The recent changes in the “other” Washington have made trade and exports a very hot topic among ranchers, farmers and growers this winter.
With so much competition for our export commodities — especially wheat — we cannot afford to lose focus on the regulatory and infrastructure issues that have helped make Washington a global competitor.
Recently, I had the opportunity to learn more about a group that is working to enhance our trade-based economy. Keep Washington Competitive — known by the initials KWC — is a coalition of labor, business, agriculture and other trade organizations united to promote policies that support trade in Washington as well as protect trade from the negative impacts of overbearing regulations.
Now, normally, you don’t always see groups like labor and the business community in agreement with one another. It’s not uncommon for many of these groups to be on opposite sides of an issue. That’s what’s so compelling about KWC. They are steadfastly united around trade and what it means for our state, and are bringing diverse groups together to offer support to policy makers who seek to improve the regulatory climate in the state.
A lot of what KWC does is educate people about what it means to be a global trade and export leader. That means advocating for transportation — for ports and rail — as key to the infrastructure that is needed to move all kinds of commodities from your fields to ports far and wide. KWC members focus on policies — like how long it takes to permit a project — which directly impacts private investment in things like rail lines or export facilities.
I don’t need to remind you that Washington state is the most trade-dependent state in the nation. You know the key stats: one in four jobs is tied to trade. We export almost 90 percent of our wheat each year, and we’re the fifth biggest exporter of wheat in the nation. Trade matters, and it matters in every corner of our state.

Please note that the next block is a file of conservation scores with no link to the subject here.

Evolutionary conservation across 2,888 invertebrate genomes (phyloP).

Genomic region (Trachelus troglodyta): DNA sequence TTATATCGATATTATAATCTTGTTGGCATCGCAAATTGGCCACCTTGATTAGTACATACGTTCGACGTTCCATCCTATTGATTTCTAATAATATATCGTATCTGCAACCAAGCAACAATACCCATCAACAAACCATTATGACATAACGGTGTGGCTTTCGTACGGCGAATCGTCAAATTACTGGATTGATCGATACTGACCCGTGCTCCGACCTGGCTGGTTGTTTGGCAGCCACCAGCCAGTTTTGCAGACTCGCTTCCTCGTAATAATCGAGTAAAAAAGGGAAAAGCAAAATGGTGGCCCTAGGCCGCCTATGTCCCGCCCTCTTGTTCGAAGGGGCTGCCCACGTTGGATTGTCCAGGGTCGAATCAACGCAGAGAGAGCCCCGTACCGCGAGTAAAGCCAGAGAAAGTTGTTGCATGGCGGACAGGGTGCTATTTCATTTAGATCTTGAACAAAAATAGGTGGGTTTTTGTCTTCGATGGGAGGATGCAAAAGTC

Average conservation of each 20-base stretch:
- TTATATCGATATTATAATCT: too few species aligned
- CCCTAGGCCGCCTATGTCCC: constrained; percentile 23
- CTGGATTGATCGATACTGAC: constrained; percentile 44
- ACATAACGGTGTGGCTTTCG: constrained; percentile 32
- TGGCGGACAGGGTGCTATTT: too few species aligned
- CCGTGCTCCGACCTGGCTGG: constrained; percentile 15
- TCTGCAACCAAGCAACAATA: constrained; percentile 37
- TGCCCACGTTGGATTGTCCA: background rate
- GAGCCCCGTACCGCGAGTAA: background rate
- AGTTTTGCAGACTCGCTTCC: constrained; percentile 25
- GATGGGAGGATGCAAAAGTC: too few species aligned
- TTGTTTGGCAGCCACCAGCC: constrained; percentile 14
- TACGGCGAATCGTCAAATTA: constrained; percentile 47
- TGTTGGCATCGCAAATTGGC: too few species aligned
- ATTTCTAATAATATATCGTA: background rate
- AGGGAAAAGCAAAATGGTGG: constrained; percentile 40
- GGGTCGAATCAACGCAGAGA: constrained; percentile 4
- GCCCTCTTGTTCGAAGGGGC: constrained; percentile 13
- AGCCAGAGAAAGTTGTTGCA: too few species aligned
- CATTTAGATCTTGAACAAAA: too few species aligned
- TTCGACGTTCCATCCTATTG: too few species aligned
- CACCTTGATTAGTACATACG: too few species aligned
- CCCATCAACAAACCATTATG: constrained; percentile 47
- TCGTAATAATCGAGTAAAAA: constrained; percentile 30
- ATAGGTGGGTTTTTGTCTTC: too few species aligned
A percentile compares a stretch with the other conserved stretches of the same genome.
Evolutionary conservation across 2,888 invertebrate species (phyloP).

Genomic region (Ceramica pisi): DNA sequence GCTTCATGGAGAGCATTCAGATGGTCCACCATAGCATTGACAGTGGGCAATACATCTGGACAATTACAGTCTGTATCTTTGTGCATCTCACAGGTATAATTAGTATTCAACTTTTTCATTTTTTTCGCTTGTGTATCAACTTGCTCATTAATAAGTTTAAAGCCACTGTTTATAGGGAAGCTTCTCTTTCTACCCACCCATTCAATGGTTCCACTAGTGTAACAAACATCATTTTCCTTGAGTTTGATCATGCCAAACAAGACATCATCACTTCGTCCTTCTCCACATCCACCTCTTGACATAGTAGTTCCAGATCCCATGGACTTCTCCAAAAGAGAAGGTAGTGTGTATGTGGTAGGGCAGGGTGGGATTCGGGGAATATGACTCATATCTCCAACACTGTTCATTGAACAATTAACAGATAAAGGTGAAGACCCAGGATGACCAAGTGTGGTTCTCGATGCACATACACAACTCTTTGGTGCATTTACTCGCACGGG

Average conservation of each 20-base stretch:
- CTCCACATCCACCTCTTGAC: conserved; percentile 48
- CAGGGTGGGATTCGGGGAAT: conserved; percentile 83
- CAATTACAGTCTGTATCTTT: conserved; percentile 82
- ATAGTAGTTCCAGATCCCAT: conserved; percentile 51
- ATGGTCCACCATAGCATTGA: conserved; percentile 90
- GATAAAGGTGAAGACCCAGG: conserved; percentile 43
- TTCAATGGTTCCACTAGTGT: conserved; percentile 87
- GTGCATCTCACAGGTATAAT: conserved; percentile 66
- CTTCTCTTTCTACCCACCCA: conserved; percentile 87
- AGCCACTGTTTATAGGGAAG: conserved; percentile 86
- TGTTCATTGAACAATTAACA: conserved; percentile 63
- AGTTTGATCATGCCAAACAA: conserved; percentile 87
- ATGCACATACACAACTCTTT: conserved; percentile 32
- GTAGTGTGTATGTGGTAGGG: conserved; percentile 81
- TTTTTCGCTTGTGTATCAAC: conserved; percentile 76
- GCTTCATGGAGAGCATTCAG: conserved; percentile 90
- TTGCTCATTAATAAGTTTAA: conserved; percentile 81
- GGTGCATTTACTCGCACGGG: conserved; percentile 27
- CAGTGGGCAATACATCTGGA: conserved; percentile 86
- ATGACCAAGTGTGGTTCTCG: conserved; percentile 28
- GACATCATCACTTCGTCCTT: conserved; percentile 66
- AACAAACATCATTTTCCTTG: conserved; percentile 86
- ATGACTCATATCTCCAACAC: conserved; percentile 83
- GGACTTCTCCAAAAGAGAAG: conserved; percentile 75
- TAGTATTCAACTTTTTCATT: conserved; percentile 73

Those of us in the agriculture industry live this reality every day. But those outside our world need reminders. That’s the value of KWC: They bring diverse groups together to help policymakers, elected officials, the media and, really, the general public, make the connection between the wheat you grow and the quality of life we all enjoy here in Washington.
That’s why groups like Keep Washington Competitive are so critical: They keep trade and the policies that affect it on the front-burner for policymakers in Olympia. By encouraging investment in Washington’s trade industries, KWC works to make sure we are positioned to thrive in the increasingly competitive national and international marketplace.
Trade and exports are a vital piece of our economy, an economy that must grow and thrive beyond just the Puget Sound region. It’s something we all share in, and need to do our best to support.
Check out Keep Washington Competitive online at www.keepwashingtoncompetitive.org and consider joining the coalition to help others understand what you already know: Trade matters for all of Washington state but perhaps to no industry more than us in the agriculture sector.
Nicole Berg is chairwoman of the Washington Association of Wheat Growers national committee and a farmer in Paterson, Wash.